Even if it has been a while since you read Fahrenheit 451, you might remember Ray Bradbury’s classic for its portrayal of a dystopian future in which an authoritarian government burns books.
Read Fahrenheit 451 again to discover why people wanted their tyrannical government to burn books. Bradbury wrote Fahrenheit 451 in 1953, yet the parallels to today’s social climate for censorship are haunting.
Bradbury’s protagonist is Guy Montag, who, like all firemen in Bradbury’s future, burns books.
In Bradbury’s dystopia, firemen became “custodians of our peace of mind, the focus of our understandable and rightful dread of being inferior; official censors, judges, and executors.”
Today’s mainstream and social media are “custodians of our peace of mind” as they filter out “conflicting theory and thought.” Captain Beatty is Montag’s boss. Beatty explained, “If you don’t want a man unhappy politically, don’t give him two sides to a question to worry him; give him one.”
If you don’t want people debating questions such as Covid-19 policy, Beatty has the ticket: “Cram them full of non-combustible data, chock them so damned full of ‘facts’ they feel stuffed, but absolutely ‘brilliant’ with information. Then they’ll feel they’re thinking, they’ll get a sense of motion without moving.”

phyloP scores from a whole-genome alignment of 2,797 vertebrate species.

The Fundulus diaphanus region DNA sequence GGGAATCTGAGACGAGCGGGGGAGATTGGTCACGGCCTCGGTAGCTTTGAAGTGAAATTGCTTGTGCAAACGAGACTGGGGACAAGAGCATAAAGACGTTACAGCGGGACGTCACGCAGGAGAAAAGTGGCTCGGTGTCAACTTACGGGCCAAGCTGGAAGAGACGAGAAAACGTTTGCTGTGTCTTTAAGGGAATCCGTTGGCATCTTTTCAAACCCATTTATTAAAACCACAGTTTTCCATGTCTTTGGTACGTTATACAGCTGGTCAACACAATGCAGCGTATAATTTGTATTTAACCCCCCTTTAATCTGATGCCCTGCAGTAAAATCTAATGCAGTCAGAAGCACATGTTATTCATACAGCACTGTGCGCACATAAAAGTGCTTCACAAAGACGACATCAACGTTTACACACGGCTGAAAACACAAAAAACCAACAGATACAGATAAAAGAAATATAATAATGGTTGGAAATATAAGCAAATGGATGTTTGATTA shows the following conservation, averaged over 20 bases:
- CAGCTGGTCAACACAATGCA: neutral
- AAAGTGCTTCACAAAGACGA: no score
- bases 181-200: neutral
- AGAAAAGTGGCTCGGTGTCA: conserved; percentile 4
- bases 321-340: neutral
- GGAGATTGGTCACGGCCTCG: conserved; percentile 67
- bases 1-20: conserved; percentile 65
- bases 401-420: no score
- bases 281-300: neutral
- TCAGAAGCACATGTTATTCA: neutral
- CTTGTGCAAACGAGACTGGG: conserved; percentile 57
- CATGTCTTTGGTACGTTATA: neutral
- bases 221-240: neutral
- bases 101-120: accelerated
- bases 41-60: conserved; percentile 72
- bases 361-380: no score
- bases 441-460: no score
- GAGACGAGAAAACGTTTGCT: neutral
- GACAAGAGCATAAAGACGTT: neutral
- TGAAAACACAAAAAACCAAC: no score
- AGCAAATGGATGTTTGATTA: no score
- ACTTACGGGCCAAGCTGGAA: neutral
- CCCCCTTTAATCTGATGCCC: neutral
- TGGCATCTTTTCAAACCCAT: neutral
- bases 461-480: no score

Today, millions listen daily to reports of case counts of Covid-19. Like Bradbury predicted, listeners can recite the numbers but have no context to make sense of the numbers. Many have little idea that important scientists and doctors have advocated alternatives to lockdowns that could save lives and abate catastrophic impacts on economies. As in Bradbury’s world, many are working tirelessly to disparage and censor alternative views.
After Montag questions his role as a book burner, he recites Dover Beach by Matthew Arnold to neighbors. His neighbors were shocked at the feelings the poem provoked. One cries out, “Silly words, silly words, silly awful hurting words… Why do people want to hurt people? Not enough hurt in the world, you’ve got to tease people with stuff like that!”
Incredibly, Bradbury anticipated today’s social climate where people claim censorship is justified because someone hurt their feelings.
Beatty explains a dominant social norm justifying censorship: Do not offend minorities. Bradbury is clear; “minorities” meant practically everyone:
In Bradbury’s future, intellectuals came under scrutiny when ideas conflicted. The word “intellectual” became a “swear word.” The public dreaded “the unfamiliar” and disdained a world where merit mattered. Again, Bradbury has Beatty explain the mindset behind such thinking:
We must all be alike. Not everyone born free and equal, as the Constitution says, but everyone made equal. Each man the image of every other; then all are happy, for there are no mountains to make them cower, to judge themselves against. So! A book is a loaded gun in the house next door. Burn it. Take the shot from the weapon. Breach man’s mind. Who knows who might be the target of the well read man?